Kathmandu valley's wait for Melamchi water is finally over, with authorities today testing the water flow at several places in Kathmandu, 23 years after Melamchi Drinking Water Project was inaugurated.

Kathmandu Upatyaka Khanepani Limited officials today inaugurated the water supply distribution in the valley by releasing 40 million litres of water to 98,000 households.

Chabahil, Saraswatinagar, Maijubahal, Jay Bageshwori, Gaushala, and areas near the airport were first to get Malamchi water. The water was supplied from a Chabahil-based reserve tank that was filled in the past few days. Katubahal, Kalopul, Bishalnagar, Devkota Chowk, Battisputali, and Bageshwori got the supply next. Later, water was directed towards Mahankal, Anamnagar, and Minbhawan, filling local reserve tanks. By 7:00pm, the supply had reached Chapagaun.

KUKL Director General Milan Kumar Shakya told THT that the authority was testing distribution to plug any leakage and to pinpoint other problems. "We will distribute water in four phases.

We should be distributing over 170 million litres of water daily throughout the valley," said Shakya.

Currently, only 60 million litres is being distributed around the valley.

KUKL will distribute 60.5 million litres of water in the second phase and 80.5 million litres in the third.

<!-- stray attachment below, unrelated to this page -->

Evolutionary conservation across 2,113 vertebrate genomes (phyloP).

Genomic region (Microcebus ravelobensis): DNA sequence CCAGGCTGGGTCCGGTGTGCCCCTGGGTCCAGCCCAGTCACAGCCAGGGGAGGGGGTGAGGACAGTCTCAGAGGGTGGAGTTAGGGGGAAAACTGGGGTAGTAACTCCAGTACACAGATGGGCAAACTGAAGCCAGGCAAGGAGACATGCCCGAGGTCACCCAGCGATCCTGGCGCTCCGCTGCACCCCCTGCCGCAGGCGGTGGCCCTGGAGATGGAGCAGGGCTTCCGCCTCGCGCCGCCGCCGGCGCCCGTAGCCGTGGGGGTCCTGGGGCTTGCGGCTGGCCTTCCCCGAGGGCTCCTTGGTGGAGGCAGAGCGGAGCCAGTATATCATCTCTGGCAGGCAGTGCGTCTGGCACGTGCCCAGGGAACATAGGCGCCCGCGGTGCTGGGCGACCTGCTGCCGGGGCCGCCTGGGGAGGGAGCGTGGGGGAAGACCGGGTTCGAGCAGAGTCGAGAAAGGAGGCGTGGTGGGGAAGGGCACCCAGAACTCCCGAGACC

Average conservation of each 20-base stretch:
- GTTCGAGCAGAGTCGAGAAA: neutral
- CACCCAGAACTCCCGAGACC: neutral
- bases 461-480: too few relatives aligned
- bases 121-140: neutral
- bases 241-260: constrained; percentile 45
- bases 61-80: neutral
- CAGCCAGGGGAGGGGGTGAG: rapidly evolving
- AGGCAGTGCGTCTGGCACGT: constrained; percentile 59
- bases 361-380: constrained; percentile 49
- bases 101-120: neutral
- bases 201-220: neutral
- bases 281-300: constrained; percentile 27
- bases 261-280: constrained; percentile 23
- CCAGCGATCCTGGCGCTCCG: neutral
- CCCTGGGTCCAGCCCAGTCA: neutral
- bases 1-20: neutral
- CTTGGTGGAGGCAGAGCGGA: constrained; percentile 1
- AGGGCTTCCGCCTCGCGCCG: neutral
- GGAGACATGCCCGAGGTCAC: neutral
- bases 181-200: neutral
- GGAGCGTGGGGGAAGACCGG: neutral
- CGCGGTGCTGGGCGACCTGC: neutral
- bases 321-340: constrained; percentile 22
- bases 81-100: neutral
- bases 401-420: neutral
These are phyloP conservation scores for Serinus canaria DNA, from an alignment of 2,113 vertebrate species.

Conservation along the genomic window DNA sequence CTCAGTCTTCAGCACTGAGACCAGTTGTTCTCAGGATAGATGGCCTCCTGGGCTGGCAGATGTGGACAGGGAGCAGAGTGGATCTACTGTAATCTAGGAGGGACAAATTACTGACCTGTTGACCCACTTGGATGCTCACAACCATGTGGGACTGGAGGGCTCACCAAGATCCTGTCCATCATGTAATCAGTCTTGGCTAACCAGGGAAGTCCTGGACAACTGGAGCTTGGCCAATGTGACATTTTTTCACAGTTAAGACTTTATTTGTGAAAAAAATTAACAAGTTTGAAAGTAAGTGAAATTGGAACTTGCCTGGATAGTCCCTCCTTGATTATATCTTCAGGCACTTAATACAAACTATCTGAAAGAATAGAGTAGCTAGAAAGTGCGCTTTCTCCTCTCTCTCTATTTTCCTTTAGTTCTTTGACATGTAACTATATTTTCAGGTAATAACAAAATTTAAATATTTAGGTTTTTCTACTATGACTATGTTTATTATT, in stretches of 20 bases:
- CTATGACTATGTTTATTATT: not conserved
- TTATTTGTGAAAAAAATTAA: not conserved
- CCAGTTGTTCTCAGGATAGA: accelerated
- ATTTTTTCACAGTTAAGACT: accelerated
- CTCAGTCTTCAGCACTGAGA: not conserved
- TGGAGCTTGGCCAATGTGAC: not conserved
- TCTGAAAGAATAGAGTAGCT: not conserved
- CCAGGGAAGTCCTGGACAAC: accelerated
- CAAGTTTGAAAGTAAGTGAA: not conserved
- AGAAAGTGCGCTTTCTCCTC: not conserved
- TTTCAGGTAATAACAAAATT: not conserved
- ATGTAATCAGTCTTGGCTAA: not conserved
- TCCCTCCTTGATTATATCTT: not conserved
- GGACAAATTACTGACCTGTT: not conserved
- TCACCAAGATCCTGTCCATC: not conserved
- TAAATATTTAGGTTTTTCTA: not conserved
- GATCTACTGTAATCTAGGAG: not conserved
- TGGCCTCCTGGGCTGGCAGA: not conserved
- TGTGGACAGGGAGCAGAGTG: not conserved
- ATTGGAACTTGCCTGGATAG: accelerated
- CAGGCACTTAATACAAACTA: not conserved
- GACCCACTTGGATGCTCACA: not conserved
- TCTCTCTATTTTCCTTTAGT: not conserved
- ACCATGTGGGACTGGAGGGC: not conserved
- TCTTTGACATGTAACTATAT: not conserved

It plans to distribute water across the valley at least on alternative days.

Project Implementation Directorate under KUKL, the body responsible for distribution of water, plans to place more than 1,100 km of pipelines in the valley. However, till now less than 10 km pipeline is in place.

KUKL has urged people not to drink Melamchi water during the testing phase, as it might be contaminated due to newly inaugurated water tunnels and water pipes.

Funded mainly by the Asian Development Bank, Japan, OPEC, JICA, and the government of Nepal, MDWP has seen many ups and downs in the course of its execution.

The project was inaugurated in 1998, but work on it started only in 2007, setting 2013 as completion deadline.

It saw three multi-national contractors changed. The project picked up speed in 2018, but got further delayed after CMC, an Italian contractor, unilaterally ended the contract in 2019.

In September 2019, a Chinese company, Sinohydro, was given the contract to complete the remaining work.

The government also plans to channel water from Larke and Yangri rivers for the project.

A version of this article appears in the print on March 29, 2021, of The Himalayan Times.